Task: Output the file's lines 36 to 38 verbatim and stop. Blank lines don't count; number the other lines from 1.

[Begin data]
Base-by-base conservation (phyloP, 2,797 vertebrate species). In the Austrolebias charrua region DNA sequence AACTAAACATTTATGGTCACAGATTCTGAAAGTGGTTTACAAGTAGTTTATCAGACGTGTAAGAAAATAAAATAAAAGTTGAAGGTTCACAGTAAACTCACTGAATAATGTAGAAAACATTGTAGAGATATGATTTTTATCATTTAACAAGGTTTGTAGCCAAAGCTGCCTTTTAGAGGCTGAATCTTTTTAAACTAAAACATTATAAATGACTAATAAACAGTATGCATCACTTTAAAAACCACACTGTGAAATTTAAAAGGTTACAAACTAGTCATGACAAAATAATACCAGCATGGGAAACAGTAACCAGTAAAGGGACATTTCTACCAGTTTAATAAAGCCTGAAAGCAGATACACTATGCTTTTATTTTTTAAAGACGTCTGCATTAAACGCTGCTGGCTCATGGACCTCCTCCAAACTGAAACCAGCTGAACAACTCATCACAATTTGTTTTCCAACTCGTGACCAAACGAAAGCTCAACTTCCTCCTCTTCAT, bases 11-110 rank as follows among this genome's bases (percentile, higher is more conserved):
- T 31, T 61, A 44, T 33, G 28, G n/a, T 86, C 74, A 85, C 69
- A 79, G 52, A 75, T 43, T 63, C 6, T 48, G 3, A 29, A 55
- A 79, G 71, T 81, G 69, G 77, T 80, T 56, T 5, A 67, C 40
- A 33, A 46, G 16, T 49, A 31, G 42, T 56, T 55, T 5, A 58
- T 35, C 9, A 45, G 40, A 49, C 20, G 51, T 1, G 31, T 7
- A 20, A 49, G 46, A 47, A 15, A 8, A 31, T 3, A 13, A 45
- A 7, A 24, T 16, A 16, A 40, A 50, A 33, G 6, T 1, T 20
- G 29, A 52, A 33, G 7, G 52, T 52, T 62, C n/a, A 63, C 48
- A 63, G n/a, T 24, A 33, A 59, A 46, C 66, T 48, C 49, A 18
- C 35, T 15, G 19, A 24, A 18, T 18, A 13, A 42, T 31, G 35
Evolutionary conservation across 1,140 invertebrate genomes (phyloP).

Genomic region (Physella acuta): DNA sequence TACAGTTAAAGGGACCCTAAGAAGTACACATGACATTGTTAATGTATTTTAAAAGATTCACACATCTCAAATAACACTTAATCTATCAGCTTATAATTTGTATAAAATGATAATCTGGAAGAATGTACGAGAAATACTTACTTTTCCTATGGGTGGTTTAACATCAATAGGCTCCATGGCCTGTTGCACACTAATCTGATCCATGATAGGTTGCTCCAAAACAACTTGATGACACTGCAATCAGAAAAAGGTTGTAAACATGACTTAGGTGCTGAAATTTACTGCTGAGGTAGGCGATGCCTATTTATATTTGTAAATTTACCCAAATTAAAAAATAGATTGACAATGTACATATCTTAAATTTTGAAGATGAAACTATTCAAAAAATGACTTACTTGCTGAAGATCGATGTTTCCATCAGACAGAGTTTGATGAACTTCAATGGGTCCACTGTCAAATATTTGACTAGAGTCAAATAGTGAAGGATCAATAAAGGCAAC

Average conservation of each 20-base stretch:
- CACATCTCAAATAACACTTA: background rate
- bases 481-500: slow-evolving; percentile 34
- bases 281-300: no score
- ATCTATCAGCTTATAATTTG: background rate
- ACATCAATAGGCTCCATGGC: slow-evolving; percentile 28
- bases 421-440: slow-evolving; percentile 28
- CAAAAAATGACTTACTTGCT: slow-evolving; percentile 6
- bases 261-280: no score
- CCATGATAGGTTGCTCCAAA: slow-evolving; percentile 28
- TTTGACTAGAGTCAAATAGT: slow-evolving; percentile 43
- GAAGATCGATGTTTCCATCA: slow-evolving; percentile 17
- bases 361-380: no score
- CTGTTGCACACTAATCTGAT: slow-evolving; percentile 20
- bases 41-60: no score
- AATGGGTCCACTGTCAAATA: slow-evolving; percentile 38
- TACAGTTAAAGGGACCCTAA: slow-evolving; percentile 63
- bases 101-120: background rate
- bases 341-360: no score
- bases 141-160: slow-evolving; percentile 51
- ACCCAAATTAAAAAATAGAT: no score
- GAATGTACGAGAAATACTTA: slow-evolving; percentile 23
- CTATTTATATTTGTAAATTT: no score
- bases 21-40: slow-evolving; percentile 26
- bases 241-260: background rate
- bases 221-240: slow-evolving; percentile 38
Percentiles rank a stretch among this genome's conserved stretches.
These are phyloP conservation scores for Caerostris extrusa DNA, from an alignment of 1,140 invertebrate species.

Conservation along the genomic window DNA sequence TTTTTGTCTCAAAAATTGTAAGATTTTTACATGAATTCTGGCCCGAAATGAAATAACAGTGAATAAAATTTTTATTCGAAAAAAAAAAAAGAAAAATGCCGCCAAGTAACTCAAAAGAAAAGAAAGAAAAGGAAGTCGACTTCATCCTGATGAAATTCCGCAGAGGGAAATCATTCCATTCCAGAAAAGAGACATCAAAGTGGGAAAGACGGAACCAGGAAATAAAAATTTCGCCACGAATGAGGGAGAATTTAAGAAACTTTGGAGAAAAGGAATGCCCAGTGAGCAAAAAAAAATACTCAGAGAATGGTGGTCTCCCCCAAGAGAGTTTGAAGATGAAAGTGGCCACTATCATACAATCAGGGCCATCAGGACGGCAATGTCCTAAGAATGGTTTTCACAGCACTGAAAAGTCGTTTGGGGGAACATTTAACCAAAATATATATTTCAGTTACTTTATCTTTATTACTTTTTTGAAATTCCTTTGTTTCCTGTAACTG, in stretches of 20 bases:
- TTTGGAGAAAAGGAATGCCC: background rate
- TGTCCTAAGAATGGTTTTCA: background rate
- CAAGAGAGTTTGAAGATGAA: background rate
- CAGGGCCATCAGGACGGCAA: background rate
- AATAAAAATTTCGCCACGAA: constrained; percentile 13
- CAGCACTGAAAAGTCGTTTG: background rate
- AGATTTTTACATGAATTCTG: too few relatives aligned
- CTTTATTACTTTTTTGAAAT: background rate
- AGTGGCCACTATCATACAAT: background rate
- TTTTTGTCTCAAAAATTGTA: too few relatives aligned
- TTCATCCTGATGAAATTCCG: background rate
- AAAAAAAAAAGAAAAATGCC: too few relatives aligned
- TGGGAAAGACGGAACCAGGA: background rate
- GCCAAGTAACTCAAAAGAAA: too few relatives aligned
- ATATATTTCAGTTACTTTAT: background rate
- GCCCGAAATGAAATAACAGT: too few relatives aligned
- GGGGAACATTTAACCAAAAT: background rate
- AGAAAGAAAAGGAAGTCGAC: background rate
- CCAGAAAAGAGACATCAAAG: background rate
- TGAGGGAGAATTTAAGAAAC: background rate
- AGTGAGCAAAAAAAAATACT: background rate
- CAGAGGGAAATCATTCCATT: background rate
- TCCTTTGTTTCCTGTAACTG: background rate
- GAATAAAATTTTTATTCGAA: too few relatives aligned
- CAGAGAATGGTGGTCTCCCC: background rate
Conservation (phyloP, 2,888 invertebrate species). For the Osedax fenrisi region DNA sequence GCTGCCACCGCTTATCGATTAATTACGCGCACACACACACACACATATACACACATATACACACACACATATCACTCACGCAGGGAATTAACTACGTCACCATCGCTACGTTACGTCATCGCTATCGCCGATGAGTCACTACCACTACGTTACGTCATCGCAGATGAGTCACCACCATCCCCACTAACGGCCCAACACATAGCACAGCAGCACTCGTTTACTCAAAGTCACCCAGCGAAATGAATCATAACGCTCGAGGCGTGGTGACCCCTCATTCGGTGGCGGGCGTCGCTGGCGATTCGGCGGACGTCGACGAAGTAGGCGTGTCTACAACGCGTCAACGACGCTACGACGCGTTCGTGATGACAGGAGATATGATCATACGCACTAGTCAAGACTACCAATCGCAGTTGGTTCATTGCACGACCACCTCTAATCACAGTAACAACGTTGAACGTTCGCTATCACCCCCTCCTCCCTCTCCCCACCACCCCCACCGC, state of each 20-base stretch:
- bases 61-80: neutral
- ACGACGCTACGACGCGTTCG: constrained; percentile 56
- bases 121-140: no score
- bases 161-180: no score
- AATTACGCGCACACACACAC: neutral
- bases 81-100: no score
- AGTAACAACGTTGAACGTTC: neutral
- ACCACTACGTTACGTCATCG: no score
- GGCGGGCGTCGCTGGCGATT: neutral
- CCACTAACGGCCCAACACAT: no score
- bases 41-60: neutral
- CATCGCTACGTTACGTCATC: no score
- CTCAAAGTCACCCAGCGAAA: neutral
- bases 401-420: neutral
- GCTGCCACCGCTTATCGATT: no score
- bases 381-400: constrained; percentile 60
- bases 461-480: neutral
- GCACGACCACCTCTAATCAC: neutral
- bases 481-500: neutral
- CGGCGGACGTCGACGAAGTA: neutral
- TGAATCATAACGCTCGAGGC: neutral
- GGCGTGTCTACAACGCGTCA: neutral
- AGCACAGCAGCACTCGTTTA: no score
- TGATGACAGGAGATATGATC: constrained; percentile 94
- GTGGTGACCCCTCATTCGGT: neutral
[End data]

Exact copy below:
- CTATTTATATTTGTAAATTT: no score
- bases 21-40: slow-evolving; percentile 26
- bases 241-260: background rate